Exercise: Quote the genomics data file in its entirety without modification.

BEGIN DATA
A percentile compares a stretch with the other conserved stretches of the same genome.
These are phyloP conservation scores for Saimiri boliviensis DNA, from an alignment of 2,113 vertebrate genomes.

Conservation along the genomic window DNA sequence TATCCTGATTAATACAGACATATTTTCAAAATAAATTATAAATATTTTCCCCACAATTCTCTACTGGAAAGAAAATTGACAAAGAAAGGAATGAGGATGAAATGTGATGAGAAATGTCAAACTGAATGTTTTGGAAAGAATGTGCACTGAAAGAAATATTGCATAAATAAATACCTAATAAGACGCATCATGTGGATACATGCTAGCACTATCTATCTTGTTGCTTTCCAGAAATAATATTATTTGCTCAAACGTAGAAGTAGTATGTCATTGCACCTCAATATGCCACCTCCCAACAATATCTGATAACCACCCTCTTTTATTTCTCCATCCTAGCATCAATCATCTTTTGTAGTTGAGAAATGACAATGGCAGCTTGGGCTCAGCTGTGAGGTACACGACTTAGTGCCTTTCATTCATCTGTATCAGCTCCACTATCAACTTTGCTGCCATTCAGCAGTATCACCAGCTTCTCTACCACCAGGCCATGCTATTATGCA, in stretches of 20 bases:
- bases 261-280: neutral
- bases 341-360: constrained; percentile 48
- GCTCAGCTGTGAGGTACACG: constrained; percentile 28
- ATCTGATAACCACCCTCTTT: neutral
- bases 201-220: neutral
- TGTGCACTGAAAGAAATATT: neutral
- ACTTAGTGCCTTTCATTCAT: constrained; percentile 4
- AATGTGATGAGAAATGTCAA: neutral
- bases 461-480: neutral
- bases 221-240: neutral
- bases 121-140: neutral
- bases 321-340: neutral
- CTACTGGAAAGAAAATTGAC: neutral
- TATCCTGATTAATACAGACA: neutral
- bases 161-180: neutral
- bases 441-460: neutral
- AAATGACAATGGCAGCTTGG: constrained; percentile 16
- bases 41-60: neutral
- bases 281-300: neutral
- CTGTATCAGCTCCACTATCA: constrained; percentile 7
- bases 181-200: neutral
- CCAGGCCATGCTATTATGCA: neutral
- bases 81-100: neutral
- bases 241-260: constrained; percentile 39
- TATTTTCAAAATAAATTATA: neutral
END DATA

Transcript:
A percentile compares a stretch with the other conserved stretches of the same genome.
These are phyloP conservation scores for Saimiri boliviensis DNA, from an alignment of 2,113 vertebrate genomes.

Conservation along the genomic window DNA sequence TATCCTGATTAATACAGACATATTTTCAAAATAAATTATAAATATTTTCCCCACAATTCTCTACTGGAAAGAAAATTGACAAAGAAAGGAATGAGGATGAAATGTGATGAGAAATGTCAAACTGAATGTTTTGGAAAGAATGTGCACTGAAAGAAATATTGCATAAATAAATACCTAATAAGACGCATCATGTGGATACATGCTAGCACTATCTATCTTGTTGCTTTCCAGAAATAATATTATTTGCTCAAACGTAGAAGTAGTATGTCATTGCACCTCAATATGCCACCTCCCAACAATATCTGATAACCACCCTCTTTTATTTCTCCATCCTAGCATCAATCATCTTTTGTAGTTGAGAAATGACAATGGCAGCTTGGGCTCAGCTGTGAGGTACACGACTTAGTGCCTTTCATTCATCTGTATCAGCTCCACTATCAACTTTGCTGCCATTCAGCAGTATCACCAGCTTCTCTACCACCAGGCCATGCTATTATGCA, in stretches of 20 bases:
- bases 261-280: neutral
- bases 341-360: constrained; percentile 48
- GCTCAGCTGTGAGGTACACG: constrained; percentile 28
- ATCTGATAACCACCCTCTTT: neutral
- bases 201-220: neutral
- TGTGCACTGAAAGAAATATT: neutral
- ACTTAGTGCCTTTCATTCAT: constrained; percentile 4
- AATGTGATGAGAAATGTCAA: neutral
- bases 461-480: neutral
- bases 221-240: neutral
- bases 121-140: neutral
- bases 321-340: neutral
- CTACTGGAAAGAAAATTGAC: neutral
- TATCCTGATTAATACAGACA: neutral
- bases 161-180: neutral
- bases 441-460: neutral
- AAATGACAATGGCAGCTTGG: constrained; percentile 16
- bases 41-60: neutral
- bases 281-300: neutral
- CTGTATCAGCTCCACTATCA: constrained; percentile 7
- bases 181-200: neutral
- CCAGGCCATGCTATTATGCA: neutral
- bases 81-100: neutral
- bases 241-260: constrained; percentile 39
- TATTTTCAAAATAAATTATA: neutral